The nation's retailers turned in the worst sales figures in more than 35 years on Thursday, evidence that the financial crisis is further distressing everyday consumers at the start of the holiday shopping season.
With soaring foreclosures feeding the country's economic woes, Federal Reserve Chairman Ben Bernanke pleaded Thursday for more government action to relieve the foreclosure crisis and break a vicious cycle in which the housing meltdown is plunging the country deeper into recession.
Foreclosures remain "too high," hurting homeowners, lenders and the broader economy, Bernanke said. Lenders appear on track to initiate 2.25-million foreclosures this year, up from an average annual pace of less than 1-million before the crisis, he said.
With the economy sinking faster, companies are cutting more jobs. A round of more than 15,000 layoffs announced Thursday by AT&T Inc., DuPont and Viacom Inc. suggests that a yearlong wave of job cuts is accelerating. The government is expected to report a higher unemployment rate for November today.
The latest layoffs coincided with a government report showing the proportion of workers continuing to receive jobless benefits has matched a level last reached in September 1992, though the number of new applications for benefits dipped to 509,000 last week. Even with the drop, though, the figure was still high.
A broad spectrum of retail stores posted double-digit declines. For many chains, the sales drops that took hold in September and October got worse, not better, in November, despite relatively strong sales in the few days after Thanksgiving.
The International Council of Shopping Centers described November's figures as the weakest in more than 35 years. Declines were recorded in every retail segment the group tracks, the biggest coming at department stores, with sales down 13.3 percent compared with November a year ago, and specialty apparel retailers, down 10.4 percent.
One notable exception from the largely grim sales results: Wal-Mart posted sales gains.
Consumer spending, which includes retail sales, accounts for about two-thirds of total economic activity. Job cuts, tanking investment portfolios and sinking home values have made U.S. consumers, who have powered the nation out of previous recessions, wary of spending. They are turning away from their most potent tool — credit cards — amid the tightening of consumer credit, sending retailers into a tailspin.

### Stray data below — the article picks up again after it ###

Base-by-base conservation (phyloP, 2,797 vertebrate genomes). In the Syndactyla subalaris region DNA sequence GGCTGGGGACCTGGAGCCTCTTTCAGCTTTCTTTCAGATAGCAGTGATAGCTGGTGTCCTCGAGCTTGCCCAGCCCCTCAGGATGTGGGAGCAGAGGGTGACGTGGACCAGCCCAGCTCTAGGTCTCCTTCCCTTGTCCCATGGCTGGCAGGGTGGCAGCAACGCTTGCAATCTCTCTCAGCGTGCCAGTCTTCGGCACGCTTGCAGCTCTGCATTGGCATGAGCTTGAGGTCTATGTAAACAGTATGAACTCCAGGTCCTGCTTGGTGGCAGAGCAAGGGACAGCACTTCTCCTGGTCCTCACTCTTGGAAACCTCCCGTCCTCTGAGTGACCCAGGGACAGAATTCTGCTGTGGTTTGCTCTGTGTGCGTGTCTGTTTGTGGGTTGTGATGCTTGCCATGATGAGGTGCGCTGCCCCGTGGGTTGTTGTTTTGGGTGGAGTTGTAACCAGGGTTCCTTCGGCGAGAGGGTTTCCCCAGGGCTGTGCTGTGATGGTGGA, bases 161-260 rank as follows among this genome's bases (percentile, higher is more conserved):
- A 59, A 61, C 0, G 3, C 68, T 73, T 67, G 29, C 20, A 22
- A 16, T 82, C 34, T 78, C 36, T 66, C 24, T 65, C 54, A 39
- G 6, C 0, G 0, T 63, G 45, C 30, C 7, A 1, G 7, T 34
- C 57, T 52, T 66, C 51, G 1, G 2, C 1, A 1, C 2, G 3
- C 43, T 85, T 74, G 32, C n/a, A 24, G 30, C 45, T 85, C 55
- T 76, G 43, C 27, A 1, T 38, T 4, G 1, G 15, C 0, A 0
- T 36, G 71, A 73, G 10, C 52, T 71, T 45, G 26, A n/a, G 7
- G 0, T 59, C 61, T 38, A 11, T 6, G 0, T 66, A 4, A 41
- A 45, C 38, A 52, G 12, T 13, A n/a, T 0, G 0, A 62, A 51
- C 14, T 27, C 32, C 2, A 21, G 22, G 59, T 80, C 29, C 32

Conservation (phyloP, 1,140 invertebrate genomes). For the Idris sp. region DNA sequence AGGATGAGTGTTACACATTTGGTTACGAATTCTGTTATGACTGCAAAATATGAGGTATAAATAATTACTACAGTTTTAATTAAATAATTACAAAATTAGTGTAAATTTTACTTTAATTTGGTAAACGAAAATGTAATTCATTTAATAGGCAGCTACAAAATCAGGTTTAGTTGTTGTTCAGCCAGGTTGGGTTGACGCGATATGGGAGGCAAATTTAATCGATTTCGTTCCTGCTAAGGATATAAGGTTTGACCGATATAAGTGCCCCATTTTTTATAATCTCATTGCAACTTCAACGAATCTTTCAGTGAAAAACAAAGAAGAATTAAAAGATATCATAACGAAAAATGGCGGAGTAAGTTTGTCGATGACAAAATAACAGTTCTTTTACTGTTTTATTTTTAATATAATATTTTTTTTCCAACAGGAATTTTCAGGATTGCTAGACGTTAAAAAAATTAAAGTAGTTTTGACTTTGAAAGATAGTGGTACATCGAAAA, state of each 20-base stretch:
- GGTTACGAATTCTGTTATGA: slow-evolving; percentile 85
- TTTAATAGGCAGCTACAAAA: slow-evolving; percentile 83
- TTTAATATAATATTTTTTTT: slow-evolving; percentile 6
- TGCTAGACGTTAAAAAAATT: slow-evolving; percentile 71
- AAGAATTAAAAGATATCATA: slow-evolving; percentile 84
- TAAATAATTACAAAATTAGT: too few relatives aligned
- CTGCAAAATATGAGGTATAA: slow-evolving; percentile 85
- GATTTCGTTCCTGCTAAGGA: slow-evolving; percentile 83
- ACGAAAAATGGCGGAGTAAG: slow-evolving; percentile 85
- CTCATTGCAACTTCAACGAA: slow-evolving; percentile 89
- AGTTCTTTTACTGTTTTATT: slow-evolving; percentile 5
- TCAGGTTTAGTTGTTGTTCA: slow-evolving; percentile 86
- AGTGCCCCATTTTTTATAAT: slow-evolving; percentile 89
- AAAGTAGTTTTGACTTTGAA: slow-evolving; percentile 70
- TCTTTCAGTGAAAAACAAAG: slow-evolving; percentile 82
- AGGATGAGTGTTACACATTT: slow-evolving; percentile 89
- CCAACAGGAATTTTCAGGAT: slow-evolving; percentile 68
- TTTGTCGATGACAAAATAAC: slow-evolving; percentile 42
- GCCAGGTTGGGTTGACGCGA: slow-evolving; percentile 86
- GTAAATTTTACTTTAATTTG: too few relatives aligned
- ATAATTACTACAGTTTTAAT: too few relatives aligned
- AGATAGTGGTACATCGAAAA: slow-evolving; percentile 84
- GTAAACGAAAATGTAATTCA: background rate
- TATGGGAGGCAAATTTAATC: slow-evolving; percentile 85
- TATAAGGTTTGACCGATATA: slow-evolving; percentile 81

According to an analysis by Citi Investment Research, the constriction in lending that began earlier this year points to at least a 5 percent decline in consumer spending on goods during the heart of the holiday season. A Consumer Reports survey showed more than half of shoppers intend to rely less on credit this Christmas. One retailer, Circuit City, has already blamed the meltdown in credit for sending it into bankruptcy protection last month.
"If you're a retailer right now, you see the contraction in consumer debt as a problem," said Jerry Welch, head of prepaid card service nFinanSe.
Credit card charges enjoyed annual double-digit growth from 2004 to 2006, according to the Nilson Report, which tracks payment systems. Last year, annual growth slowed to 8 percent. This year, credit purchases are expected to rise only 3.3 percent.
Consumers say they are putting away the plastic for several reasons. Some are buried under debt — delinquencies have reached record highs. Or they have been hit by recent increases in interest rates and reduced limits, eroding their spending power.
In another sinking trend, oil prices were settling near four-year lows, below $44 a barrel today in Asia as the bad U.S. economic news soured the outlook for global growth and demand for crude.
Bernanke suggested exploring the following housing options:
• Easing the terms of a government program called Hope for Homeowners. The program lets distressed homeowners refinance into more affordable, federally insured mortgages if the lender writes down the amount owed on the mortgage and pays an upfront insurance premium.
• Easing the terms of a loan-modification plan put forward by the Federal Deposit Insurance Corp. that seeks to make mortgage payments more affordable. The FDIC put this plan into effect at IndyMac Bank, a large savings and loan that failed this year, and has used it to modify mortgages at other financial institutions.
• Having the government buy delinquent or at-risk mortgages in bulk and then refinance them through Hope for Homeowners or another government program.